We live in a period of massive tumult and stress. Headlines of tragedies, technological drama and political intrigue consume our waking hours from sun up to sun down. If you’re like me, you turn to radio — with a smart speaker, of course — to get a better understanding of what’s happening in the world.
However, if you turn on your favorite public and community media stations now, mixed with your news and analysis may be a reminder of how you’re part of this important coverage, too. Not as a subject, but as a member.
Yes, it is time for pledge drive.
If you are a fan of public media, it is most certainly the time of year when noncommercial educational radio goes into fundraising mode. Your local station might be broadcasting right now, offering tickets, t-shirts and assorted tchotchkes as an encouragement to make a financial contribution. A community media outlet has possibly festooned upon its website a sizable pop-up, encouraging you to donate. The signs are everywhere.
It is easy to breeze right by these on-air fundraising campaigns, or to make a mental note to support this marathon and then forget about it. Nonprofits always ask for donations, right? Yet if you are a lover of radio, there are many reasons to donate during your local community radio station’s pledge drive, or just to offer a tax-deductible gift, pre- or post-campaign.
The beauty of noncommercial radio, surveys indicate, is that listeners, particularly millennials, find them credible. These listeners value radio that is not about sensationalism and conflict, but that which is civil and educational. Younger listeners especially say they want smart, nonpartisan, locally focused programming. For many community radio stations, these beliefs speak to the core mission of why stations broadcast.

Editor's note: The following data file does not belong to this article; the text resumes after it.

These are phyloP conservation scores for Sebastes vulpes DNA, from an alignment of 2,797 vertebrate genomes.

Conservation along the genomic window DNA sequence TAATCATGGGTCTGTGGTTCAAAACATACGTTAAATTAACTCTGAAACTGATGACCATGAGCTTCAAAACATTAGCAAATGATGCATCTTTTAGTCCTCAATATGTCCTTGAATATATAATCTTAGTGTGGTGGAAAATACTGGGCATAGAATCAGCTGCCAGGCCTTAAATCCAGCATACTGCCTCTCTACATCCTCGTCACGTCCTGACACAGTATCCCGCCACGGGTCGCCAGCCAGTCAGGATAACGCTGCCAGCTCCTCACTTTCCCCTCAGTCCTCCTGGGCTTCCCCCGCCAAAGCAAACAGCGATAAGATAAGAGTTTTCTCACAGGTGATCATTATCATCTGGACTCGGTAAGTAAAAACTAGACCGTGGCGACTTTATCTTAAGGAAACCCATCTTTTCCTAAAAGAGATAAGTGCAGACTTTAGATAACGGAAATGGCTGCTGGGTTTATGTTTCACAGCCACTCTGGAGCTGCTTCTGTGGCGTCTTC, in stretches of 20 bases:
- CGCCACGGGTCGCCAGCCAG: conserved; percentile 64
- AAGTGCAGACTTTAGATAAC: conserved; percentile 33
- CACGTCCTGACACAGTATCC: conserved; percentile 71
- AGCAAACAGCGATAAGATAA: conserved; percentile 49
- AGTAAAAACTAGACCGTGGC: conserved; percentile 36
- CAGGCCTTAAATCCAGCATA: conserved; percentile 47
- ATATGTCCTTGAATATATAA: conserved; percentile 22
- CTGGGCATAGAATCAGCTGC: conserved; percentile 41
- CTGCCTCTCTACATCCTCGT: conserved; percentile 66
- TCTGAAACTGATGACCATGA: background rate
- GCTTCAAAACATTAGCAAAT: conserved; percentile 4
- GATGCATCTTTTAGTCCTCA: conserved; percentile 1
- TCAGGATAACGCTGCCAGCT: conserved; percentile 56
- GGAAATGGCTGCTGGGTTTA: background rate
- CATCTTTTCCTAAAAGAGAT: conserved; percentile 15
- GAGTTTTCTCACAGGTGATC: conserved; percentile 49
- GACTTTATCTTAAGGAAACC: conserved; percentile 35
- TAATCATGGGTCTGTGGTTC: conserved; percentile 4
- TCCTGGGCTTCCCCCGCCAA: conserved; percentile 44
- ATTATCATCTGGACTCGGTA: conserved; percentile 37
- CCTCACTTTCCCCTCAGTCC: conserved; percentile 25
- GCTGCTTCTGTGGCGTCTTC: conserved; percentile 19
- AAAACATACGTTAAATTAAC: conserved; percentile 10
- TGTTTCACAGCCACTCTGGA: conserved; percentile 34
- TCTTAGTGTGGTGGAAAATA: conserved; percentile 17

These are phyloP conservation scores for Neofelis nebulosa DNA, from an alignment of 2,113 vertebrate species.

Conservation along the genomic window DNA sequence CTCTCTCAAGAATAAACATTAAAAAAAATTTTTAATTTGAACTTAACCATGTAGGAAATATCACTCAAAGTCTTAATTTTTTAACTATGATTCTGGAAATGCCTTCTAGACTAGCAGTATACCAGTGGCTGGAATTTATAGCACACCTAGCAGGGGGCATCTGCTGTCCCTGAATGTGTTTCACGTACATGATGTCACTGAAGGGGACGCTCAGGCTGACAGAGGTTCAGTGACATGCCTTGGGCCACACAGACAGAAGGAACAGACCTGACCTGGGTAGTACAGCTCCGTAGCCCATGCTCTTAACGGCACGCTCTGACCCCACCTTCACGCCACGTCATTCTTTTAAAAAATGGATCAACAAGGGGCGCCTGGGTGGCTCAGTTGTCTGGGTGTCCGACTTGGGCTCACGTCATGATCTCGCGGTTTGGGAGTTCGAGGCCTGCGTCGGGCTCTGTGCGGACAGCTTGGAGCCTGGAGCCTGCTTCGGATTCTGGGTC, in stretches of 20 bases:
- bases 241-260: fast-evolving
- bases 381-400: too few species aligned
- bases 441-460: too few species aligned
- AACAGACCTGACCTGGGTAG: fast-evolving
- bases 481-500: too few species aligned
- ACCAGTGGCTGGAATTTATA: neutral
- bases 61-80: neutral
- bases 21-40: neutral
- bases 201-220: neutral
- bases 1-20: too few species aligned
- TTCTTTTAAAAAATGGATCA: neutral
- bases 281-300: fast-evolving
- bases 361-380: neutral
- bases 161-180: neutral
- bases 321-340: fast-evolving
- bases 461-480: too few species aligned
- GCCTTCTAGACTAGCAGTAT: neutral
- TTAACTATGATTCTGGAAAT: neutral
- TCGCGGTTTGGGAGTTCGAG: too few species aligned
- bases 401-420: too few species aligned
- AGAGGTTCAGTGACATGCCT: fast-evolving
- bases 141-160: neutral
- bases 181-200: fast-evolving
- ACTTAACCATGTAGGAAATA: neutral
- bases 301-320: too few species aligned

Community radio is filled with fascinating and important coverage nationwide. New York State community radio station WRFI’s new multimedia series on food insecurity, KUNM’s policy reporting effort Public Health New Mexico and KRCL’s Blindspot project, aimed at telling the stories of women and girls are just three evocative endeavors by community media. Reports such as these do not dwell on the clashes, but rather the deeper stories that are part of issues we are all aware of in our own communities and beyond. Many community stations have budgets that are quite lean. Creating content like this is made possible through grants, partnerships and audience donations.
Undoubtedly, community radio is important for its journalism. If you wanted to know more during the 2016 presidential race, chances are community media was on your menu or among the choices you had at your disposal. People sometimes give a little because they recognize the necessity of journalism now, and they simply do not want it to disappear.
As well, there are many community radio stations serving the culturally curious. From a jazz behemoth like KUVO to Seattle’s KEXP to a stunning array of hyperlocal shows on low-power FM community stations around the United States, the one thing America doesn’t lack is musically savvy DJs! You can tune in to community radio for music discovery literally every day and every night. Indeed, community radio with arts and service in this regard can inject a sense of pride into everyone, whether you live down the street or a station reminds you of where you grew up. What these stations mean to their towns and the people they serve is worthy of support.
If you’re a listener to community and public radio, you may hear an on-air pledge drive where you’re asked to give $100, $500, $1,000 or more during an hour. Sometimes the amounts you hear can be intimidating. However, virtually every station is honored to take your gift whatever the size. If you value your station’s journalism and cultural exchanges, as well as its place in your life and the lives of others, you are encouraged to give what you can. Sustainer membership, for example, permits you to give a set amount monthly, just like with Netflix and other subscription services. However, even a one-time contribution of $5, $10 or $20, many station fundraisers say, is appreciated because they recognize you give what you can. Those stations can pool monies to put that contribution to good use.
Many people say they’re not fans of pledge drive. Yet they’re the one of the few times of year when the listeners take the microphone and share just how valued community media is to urban and rural America. May fundraising season finally be your chance to not delay further, and instead to support community radio.